Eating our own dogfood 3 – How do we plan what to test

Joonas Palomäki | 28 September, 2020

The article series

Bark. This is the third article in our dogfooding series, and in this one, I’ll describe how we plan what to test – Design our manual test cases. If you haven’t yet read the previous articles, you should check them first. The whole series is planned as follows:

If you haven’t yet read the first article, you should check it first – this article makes more sense when you know the background.  The whole series is planned as follows:

How do we come up with what to test

For us, designing a needed set of test cases is a relatively easy task, as we have a well-designed set of requirements – and usually also test requirements. When we design test cases, the first thing we do is find out what are the new and changed features. This we find by filtering the requirement tree using the target milestone. We can then further filter the list with “Not covered” checkbox to find those requirements, that we have not yet handled ( not covered with test cases, as its name says).

Now that we know which requirements need test cases to be designed, we read other requirements there are and how they are already being tested to get a better overall picture. Once we’ve absorbed this knowledge, then the next thing is either to update existing test cases or create new ones. So we rely quite heavily on requirements/user stories when designing the test cases. As a result, we get links from requirements to test cases “for free”. This is very valuable information as it helps us know how far we are in test case design and where the effects of problems currently are.


Test case tree structure

We store our manual test cases in a test case tree that has a pretty similar structure than the requirements – the tree reflects the functional features of the user interface.  We have, for example, a folder called “Test case design” and under that, we have folders that are used to test that view. One of them is “Test case tree” and there we store test for testing different features for test case tree. The main idea in this is that from this tree we find our test cases easily. We just drill the tree structure down. This kind of structure stands the test of time – we always find test cases easily that test certain functional areas. We do not store new test cases under any one folder – we find new test cases using “Testable in” -milestone field. The information about what kind of testing we plan to do ( system testing, regression testing, etc. ) is not stored into a tree – that information is on test sets and test runs which we cover in later articles.

Classifying tests

So now that we can find the test cases from the test case tree. Is it enough? For all uses, no. We have a few more:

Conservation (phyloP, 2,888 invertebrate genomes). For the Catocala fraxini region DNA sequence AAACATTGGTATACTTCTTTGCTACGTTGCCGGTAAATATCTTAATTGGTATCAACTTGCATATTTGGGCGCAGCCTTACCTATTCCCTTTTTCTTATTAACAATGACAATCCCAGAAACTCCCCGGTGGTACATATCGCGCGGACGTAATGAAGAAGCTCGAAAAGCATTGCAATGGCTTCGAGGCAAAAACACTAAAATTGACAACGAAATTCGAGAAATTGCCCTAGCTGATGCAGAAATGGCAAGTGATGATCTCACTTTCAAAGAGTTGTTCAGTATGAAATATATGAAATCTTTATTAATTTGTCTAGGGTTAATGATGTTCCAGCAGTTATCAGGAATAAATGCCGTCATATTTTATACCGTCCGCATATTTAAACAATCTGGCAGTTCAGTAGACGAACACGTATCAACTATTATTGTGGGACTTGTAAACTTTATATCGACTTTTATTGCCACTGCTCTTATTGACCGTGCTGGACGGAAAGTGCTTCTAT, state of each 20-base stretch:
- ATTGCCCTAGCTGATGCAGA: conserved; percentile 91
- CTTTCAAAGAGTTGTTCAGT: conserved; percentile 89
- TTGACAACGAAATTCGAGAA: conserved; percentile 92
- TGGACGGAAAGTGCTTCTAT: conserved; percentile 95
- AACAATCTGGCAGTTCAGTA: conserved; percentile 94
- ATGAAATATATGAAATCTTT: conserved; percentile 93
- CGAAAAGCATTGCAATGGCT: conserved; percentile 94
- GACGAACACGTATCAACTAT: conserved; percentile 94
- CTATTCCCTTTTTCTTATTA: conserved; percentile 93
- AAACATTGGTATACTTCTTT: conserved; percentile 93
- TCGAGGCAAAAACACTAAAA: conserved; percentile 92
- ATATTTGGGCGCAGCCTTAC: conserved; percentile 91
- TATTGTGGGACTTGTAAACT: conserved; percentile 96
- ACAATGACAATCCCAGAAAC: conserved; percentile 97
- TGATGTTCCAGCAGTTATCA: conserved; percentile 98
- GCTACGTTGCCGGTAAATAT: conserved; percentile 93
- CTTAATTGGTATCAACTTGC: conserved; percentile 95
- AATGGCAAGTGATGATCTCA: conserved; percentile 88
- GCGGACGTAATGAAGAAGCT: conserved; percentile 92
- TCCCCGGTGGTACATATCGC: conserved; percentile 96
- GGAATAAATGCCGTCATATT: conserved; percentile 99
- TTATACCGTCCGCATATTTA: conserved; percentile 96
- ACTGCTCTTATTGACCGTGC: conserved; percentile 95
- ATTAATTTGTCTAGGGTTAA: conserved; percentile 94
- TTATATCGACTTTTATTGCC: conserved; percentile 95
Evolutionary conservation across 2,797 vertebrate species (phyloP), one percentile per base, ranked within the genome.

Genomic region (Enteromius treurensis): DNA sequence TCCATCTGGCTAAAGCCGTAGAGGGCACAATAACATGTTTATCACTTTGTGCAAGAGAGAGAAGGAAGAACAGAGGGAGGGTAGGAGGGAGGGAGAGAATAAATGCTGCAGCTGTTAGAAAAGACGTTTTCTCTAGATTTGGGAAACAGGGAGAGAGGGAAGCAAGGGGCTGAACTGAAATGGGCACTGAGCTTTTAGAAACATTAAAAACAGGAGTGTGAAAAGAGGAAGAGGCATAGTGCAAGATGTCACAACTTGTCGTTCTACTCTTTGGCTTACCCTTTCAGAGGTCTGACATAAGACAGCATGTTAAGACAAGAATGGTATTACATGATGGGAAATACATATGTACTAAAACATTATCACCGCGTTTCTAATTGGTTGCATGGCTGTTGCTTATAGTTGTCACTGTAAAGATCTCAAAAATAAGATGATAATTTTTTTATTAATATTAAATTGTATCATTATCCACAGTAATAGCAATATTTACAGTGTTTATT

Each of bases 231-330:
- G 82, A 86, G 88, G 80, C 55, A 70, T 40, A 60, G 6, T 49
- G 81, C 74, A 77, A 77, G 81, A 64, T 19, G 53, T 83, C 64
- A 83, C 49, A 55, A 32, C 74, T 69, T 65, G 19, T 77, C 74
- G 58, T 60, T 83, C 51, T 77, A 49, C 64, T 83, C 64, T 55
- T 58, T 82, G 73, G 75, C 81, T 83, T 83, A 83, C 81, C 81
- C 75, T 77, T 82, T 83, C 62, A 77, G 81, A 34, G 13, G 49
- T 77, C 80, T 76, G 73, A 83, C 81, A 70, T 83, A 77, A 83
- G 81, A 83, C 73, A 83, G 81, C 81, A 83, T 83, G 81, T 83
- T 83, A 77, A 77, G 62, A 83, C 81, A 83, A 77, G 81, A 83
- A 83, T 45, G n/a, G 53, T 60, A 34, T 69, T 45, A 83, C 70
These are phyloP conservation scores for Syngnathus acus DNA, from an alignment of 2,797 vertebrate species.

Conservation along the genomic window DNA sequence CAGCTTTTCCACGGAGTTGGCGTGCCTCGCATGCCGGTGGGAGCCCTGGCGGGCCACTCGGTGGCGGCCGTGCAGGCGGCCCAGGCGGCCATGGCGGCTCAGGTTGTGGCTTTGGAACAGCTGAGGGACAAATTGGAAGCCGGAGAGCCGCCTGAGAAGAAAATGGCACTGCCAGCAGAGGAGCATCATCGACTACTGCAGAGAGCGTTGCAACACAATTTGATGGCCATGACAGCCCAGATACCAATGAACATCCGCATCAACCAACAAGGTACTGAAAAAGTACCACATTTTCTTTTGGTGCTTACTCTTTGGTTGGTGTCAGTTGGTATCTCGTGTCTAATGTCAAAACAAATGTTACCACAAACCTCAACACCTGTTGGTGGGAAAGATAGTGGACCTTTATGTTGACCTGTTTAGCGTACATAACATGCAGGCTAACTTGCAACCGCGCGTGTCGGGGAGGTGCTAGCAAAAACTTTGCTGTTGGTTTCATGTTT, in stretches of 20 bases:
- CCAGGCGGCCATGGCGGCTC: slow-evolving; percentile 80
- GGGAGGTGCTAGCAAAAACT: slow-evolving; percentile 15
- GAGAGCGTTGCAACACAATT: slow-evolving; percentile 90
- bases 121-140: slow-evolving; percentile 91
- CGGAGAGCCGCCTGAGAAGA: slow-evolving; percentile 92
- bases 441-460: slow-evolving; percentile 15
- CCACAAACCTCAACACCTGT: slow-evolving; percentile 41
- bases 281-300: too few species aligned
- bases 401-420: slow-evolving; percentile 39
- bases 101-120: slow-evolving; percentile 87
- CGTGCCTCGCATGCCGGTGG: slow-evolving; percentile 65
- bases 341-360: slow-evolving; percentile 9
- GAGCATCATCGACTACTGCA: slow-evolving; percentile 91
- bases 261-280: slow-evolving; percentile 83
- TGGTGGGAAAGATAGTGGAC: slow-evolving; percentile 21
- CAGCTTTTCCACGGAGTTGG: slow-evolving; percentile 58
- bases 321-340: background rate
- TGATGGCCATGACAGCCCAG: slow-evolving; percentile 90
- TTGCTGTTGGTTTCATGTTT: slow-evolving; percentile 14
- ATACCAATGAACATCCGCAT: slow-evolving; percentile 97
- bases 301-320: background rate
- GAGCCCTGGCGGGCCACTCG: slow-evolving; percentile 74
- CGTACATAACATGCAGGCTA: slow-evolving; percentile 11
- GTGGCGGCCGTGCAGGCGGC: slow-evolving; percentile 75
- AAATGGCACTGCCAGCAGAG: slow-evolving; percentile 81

• Testable in: When designing or updating tests we also set the Testable in -field to the latest one. This way we always find the complete list of new or changed test cases using just one filter.
  • Status: We have a pretty straightforward workflow for test case design. Most of the time, most of our test cases are ready. The other natural statuses, “In design” and “deprecated” are used when appropriate. Our workflow still has a status for waiting for approval, but we have found that for our purposes formal approval process is not the most effective.
  • Priority: We also have the priority field visible, but we’ve found that its values do not guide us as much as the execution status and target milestone. We probably hide that field soon. The less unused data there is visible, the more relevant the remaining content is.
  • Tags: We also sometimes tag test cases when we want to create arbitrary lists of test cases.

Storing automated test cases

We used to have one folder where we stored our automated acceptance / system tests. It worked fairly well for us, but when we created more test automation features and added a different icon for automated tests, we moved the tests in the same tree structure with manual test cases. The reason for this was to make reporting ( and inspecting test coverage ) easier. Manual and automated tests are used to test similar things, so for seeing where the problems are, it does not matter if the test was run by an automation tool or a person.

The main course – test steps

The most important content of test cases is in the test case steps. We have used various techniques to define test contents. Most of our test cases are defined somewhat loosely – they describe what should be done when testing, but not exactly how. This leaves more room for the tester to decide what is the most efficient way to find possible bugs. This also allows tester for executing the test case in a bit different way each time. In some cases, it is not anticipated – but for us, it definitely does more good than harm.

The other possibility – writing really detailed test cases would require more time maintaining test cases and in effect would mean less time testing ( as, like every single project, we do not have unlimited resources and time ) Some of our test cases also refer to test requirements that are linked to corresponding test cases – this way we do not have to write same text again. The tester will always be able to see the description during the testing anyway.

The future of test design for us

Test design is in the pretty center of our tool, so we’ve done most of the enhancements that our own testing has required. ( That’s one of the perks when you can design the tool you use! )
Still, no tool is ever ready. What we think of implementing is creating new revision automatically when updating test case ( to save some clicks ), ordering test cases in the tree, and showing execution comments when editing test case steps. One idea is having a multi-project real-time test repository. ( Now it’s possible to transfer it through indexes only ).